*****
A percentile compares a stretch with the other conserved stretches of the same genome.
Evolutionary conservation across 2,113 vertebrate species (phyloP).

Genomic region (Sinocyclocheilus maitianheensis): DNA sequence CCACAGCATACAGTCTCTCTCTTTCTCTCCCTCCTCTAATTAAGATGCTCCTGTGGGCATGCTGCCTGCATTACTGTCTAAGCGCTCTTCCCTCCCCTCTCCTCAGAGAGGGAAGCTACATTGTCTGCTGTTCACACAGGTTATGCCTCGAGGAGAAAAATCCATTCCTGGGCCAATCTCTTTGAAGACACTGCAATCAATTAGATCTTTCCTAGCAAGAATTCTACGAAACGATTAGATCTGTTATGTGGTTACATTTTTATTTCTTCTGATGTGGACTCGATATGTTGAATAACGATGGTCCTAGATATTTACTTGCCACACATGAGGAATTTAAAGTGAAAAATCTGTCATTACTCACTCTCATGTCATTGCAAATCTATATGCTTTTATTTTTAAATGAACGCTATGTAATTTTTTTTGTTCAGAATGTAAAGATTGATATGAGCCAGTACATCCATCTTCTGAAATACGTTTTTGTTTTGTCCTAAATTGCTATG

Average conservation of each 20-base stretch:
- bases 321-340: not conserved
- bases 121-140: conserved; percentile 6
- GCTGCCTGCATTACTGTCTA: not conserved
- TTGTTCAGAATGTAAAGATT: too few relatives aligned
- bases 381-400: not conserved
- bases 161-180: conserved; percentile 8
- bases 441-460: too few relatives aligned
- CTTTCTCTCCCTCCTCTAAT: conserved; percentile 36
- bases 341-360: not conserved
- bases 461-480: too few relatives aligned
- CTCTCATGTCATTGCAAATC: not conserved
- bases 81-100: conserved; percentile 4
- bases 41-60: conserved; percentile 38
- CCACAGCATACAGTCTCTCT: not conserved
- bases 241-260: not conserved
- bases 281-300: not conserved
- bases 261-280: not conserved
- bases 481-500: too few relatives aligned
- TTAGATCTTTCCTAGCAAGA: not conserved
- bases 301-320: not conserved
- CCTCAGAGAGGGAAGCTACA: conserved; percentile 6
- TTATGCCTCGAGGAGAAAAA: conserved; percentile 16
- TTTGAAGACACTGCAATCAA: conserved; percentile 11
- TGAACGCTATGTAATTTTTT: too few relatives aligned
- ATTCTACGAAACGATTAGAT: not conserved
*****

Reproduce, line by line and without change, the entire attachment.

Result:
A percentile compares a stretch with the other conserved stretches of the same genome.
Evolutionary conservation across 2,113 vertebrate species (phyloP).

Genomic region (Sinocyclocheilus maitianheensis): DNA sequence CCACAGCATACAGTCTCTCTCTTTCTCTCCCTCCTCTAATTAAGATGCTCCTGTGGGCATGCTGCCTGCATTACTGTCTAAGCGCTCTTCCCTCCCCTCTCCTCAGAGAGGGAAGCTACATTGTCTGCTGTTCACACAGGTTATGCCTCGAGGAGAAAAATCCATTCCTGGGCCAATCTCTTTGAAGACACTGCAATCAATTAGATCTTTCCTAGCAAGAATTCTACGAAACGATTAGATCTGTTATGTGGTTACATTTTTATTTCTTCTGATGTGGACTCGATATGTTGAATAACGATGGTCCTAGATATTTACTTGCCACACATGAGGAATTTAAAGTGAAAAATCTGTCATTACTCACTCTCATGTCATTGCAAATCTATATGCTTTTATTTTTAAATGAACGCTATGTAATTTTTTTTGTTCAGAATGTAAAGATTGATATGAGCCAGTACATCCATCTTCTGAAATACGTTTTTGTTTTGTCCTAAATTGCTATG

Average conservation of each 20-base stretch:
- bases 321-340: not conserved
- bases 121-140: conserved; percentile 6
- GCTGCCTGCATTACTGTCTA: not conserved
- TTGTTCAGAATGTAAAGATT: too few relatives aligned
- bases 381-400: not conserved
- bases 161-180: conserved; percentile 8
- bases 441-460: too few relatives aligned
- CTTTCTCTCCCTCCTCTAAT: conserved; percentile 36
- bases 341-360: not conserved
- bases 461-480: too few relatives aligned
- CTCTCATGTCATTGCAAATC: not conserved
- bases 81-100: conserved; percentile 4
- bases 41-60: conserved; percentile 38
- CCACAGCATACAGTCTCTCT: not conserved
- bases 241-260: not conserved
- bases 281-300: not conserved
- bases 261-280: not conserved
- bases 481-500: too few relatives aligned
- TTAGATCTTTCCTAGCAAGA: not conserved
- bases 301-320: not conserved
- CCTCAGAGAGGGAAGCTACA: conserved; percentile 6
- TTATGCCTCGAGGAGAAAAA: conserved; percentile 16
- TTTGAAGACACTGCAATCAA: conserved; percentile 11
- TGAACGCTATGTAATTTTTT: too few relatives aligned
- ATTCTACGAAACGATTAGAT: not conserved